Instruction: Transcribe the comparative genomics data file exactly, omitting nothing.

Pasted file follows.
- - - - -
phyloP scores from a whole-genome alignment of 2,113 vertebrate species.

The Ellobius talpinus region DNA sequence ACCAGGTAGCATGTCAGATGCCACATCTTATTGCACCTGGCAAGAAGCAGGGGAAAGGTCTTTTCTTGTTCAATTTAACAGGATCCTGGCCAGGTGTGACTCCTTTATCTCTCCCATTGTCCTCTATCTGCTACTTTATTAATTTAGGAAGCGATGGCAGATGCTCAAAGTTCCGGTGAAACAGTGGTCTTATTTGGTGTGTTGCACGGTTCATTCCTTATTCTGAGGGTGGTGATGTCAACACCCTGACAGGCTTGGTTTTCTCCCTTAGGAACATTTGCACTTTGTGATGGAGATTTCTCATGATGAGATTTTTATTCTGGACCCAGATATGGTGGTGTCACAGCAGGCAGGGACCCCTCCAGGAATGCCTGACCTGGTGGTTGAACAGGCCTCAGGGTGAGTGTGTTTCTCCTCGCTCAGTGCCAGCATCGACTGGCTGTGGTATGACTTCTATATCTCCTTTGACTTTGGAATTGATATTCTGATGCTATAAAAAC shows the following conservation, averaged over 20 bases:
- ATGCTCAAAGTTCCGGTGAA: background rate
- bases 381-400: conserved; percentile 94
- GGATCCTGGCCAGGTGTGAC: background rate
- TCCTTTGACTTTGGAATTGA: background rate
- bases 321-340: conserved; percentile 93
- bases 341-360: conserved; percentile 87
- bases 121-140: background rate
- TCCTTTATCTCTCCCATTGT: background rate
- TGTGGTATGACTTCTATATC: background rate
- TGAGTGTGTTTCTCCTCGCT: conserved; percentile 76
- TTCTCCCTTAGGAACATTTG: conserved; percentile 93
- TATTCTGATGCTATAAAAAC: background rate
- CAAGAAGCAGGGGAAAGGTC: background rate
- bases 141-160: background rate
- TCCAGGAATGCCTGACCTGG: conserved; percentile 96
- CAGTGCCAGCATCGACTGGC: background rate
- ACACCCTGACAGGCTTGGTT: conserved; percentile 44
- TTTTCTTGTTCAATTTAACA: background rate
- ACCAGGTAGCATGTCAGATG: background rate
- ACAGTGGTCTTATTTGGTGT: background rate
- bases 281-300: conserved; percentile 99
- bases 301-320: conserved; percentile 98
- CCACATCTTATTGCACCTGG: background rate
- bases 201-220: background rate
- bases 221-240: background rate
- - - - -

phyloP scores from a whole-genome alignment of 2,113 vertebrate species.

The Ellobius talpinus region DNA sequence ACCAGGTAGCATGTCAGATGCCACATCTTATTGCACCTGGCAAGAAGCAGGGGAAAGGTCTTTTCTTGTTCAATTTAACAGGATCCTGGCCAGGTGTGACTCCTTTATCTCTCCCATTGTCCTCTATCTGCTACTTTATTAATTTAGGAAGCGATGGCAGATGCTCAAAGTTCCGGTGAAACAGTGGTCTTATTTGGTGTGTTGCACGGTTCATTCCTTATTCTGAGGGTGGTGATGTCAACACCCTGACAGGCTTGGTTTTCTCCCTTAGGAACATTTGCACTTTGTGATGGAGATTTCTCATGATGAGATTTTTATTCTGGACCCAGATATGGTGGTGTCACAGCAGGCAGGGACCCCTCCAGGAATGCCTGACCTGGTGGTTGAACAGGCCTCAGGGTGAGTGTGTTTCTCCTCGCTCAGTGCCAGCATCGACTGGCTGTGGTATGACTTCTATATCTCCTTTGACTTTGGAATTGATATTCTGATGCTATAAAAAC shows the following conservation, averaged over 20 bases:
- ATGCTCAAAGTTCCGGTGAA: background rate
- bases 381-400: conserved; percentile 94
- GGATCCTGGCCAGGTGTGAC: background rate
- TCCTTTGACTTTGGAATTGA: background rate
- bases 321-340: conserved; percentile 93
- bases 341-360: conserved; percentile 87
- bases 121-140: background rate
- TCCTTTATCTCTCCCATTGT: background rate
- TGTGGTATGACTTCTATATC: background rate
- TGAGTGTGTTTCTCCTCGCT: conserved; percentile 76
- TTCTCCCTTAGGAACATTTG: conserved; percentile 93
- TATTCTGATGCTATAAAAAC: background rate
- CAAGAAGCAGGGGAAAGGTC: background rate
- bases 141-160: background rate
- TCCAGGAATGCCTGACCTGG: conserved; percentile 96
- CAGTGCCAGCATCGACTGGC: background rate
- ACACCCTGACAGGCTTGGTT: conserved; percentile 44
- TTTTCTTGTTCAATTTAACA: background rate
- ACCAGGTAGCATGTCAGATG: background rate
- ACAGTGGTCTTATTTGGTGT: background rate
- bases 281-300: conserved; percentile 99
- bases 301-320: conserved; percentile 98
- CCACATCTTATTGCACCTGG: background rate
- bases 201-220: background rate
- bases 221-240: background rate